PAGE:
Feds' tourism investment means grants for local entrpreneurs

·2 min read

When the federal government committed to setting aside nearly $25 million to help support the flagging Indigenous tourism market last month, it was unclear how that funding might end up in the hands of local tourism entrepreneurs.

Today, there’s a little more clarity.

“For the most part, that funding will be used for grants and for loan programs,” said Kahnawake Tourism development agent Kimberly Cross. “We’re hoping that a number of operators in Kahnawake will respond to that, whether the grants come from the Indigenous Tourism Association of Canada (ITAC) or funnelled down through provincial Indigenous tourism grants.”

Cross sees it as her job to act as a tour guide of sorts for local tourism businesses – to help them negotiate the often-byzantine maze of government paperwork and qualifying for grants.

“Absolutely,” she said. “Maybe some operators don’t quite have the knowledge base to understand some of this stuff, but it’s my job to help them understand it and apply for funding that they qualify for. I’ll discuss it with our tourism businesses and help them figure out what they qualify for and how they can apply for it.”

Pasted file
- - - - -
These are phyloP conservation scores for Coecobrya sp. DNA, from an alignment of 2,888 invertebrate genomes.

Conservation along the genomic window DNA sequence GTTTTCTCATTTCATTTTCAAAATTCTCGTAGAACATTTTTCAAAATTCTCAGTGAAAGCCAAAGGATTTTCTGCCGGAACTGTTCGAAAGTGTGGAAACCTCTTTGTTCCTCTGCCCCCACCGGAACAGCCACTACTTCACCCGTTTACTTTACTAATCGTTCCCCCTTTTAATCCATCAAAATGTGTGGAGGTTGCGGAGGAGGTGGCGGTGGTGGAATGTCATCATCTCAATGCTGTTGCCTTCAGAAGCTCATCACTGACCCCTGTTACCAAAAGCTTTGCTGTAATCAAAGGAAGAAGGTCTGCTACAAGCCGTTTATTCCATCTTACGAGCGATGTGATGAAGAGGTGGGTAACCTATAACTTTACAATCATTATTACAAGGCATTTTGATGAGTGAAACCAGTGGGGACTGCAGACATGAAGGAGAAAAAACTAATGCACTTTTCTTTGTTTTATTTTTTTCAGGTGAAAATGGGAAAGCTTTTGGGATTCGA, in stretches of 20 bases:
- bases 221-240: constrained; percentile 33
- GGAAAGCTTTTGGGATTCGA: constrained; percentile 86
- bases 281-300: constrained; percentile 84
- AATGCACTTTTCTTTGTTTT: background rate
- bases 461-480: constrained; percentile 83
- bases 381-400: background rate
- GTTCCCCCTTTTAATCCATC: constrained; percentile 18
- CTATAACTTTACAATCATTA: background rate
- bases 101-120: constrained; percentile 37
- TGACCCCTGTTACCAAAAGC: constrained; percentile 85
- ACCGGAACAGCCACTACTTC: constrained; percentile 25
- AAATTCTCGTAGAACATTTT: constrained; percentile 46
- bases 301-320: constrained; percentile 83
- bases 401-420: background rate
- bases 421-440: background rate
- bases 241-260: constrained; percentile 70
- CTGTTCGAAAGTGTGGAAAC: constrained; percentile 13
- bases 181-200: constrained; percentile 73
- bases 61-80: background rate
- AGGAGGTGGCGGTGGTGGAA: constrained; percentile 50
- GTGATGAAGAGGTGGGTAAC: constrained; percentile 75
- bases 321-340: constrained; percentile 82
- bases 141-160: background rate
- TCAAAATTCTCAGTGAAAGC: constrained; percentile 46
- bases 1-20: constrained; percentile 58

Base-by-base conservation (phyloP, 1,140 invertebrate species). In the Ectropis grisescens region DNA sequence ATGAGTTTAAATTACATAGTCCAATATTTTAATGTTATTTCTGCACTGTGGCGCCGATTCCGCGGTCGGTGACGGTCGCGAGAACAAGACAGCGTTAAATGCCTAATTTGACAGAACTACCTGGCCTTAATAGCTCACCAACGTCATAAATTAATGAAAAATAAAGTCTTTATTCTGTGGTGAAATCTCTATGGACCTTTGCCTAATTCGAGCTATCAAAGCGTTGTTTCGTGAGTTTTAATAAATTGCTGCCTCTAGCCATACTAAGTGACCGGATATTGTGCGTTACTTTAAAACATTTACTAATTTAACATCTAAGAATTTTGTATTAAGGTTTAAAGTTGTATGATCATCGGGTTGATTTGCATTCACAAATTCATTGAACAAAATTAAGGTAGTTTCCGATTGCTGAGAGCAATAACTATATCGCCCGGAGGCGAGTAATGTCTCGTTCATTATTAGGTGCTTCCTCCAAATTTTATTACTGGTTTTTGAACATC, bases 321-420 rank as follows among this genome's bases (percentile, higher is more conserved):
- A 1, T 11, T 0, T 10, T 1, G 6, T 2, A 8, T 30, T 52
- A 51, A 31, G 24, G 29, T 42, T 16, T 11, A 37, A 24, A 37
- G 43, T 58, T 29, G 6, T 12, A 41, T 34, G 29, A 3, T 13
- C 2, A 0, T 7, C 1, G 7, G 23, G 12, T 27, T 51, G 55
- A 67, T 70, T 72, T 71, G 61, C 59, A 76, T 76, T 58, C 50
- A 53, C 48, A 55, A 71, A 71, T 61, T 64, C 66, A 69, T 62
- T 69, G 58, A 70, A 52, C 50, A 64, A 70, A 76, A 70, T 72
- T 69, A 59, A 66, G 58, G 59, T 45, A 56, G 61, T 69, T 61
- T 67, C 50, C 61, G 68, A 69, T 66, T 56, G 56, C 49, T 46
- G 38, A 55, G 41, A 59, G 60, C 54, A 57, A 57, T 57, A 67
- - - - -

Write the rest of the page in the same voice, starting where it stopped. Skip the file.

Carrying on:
Cross said the process can be complicated.

“It varies a lot, and we also have to consider what the needs are and how we can help our entrepreneurs actually need,” she added.

In the federal budget, unveiled earlier this month, the government will commit $4.8 million over two years, starting in 2022-23, to ITAC to support its national operations. In addition, $20 million will be committed over the next two years to build a new Indigenous Tourism Fund to help the Indigenous tourism industry recover from the pandemic and position itself for long-term, sustainable growth. In addition, the government proposed a plan, to forgive up to 50 percent of the COVID-Indigenous Business Initiative loans that supported businesses in need during the pandemic. This action will help ensure that Indigenous-owned businesses are positioned for long-term success.

ITAC CEP Keith Henry was pleased with the funding – after calling on the government earlier this year to step in and help.

“ITAC appreciates the federal government’s support for the Indigenous tourism industry as it tries to recover from COVID-19,” Henry said. “We acknowledge the hardships and resilience our communities have faced these past two years and know there is still a long road ahead, but rest assured that ITAC will work diligently with its partners to execute a meaningful and vigilant recovery plan.”

Marc Lalonde, Local Journalism Initiative Reporter, Iori:wase

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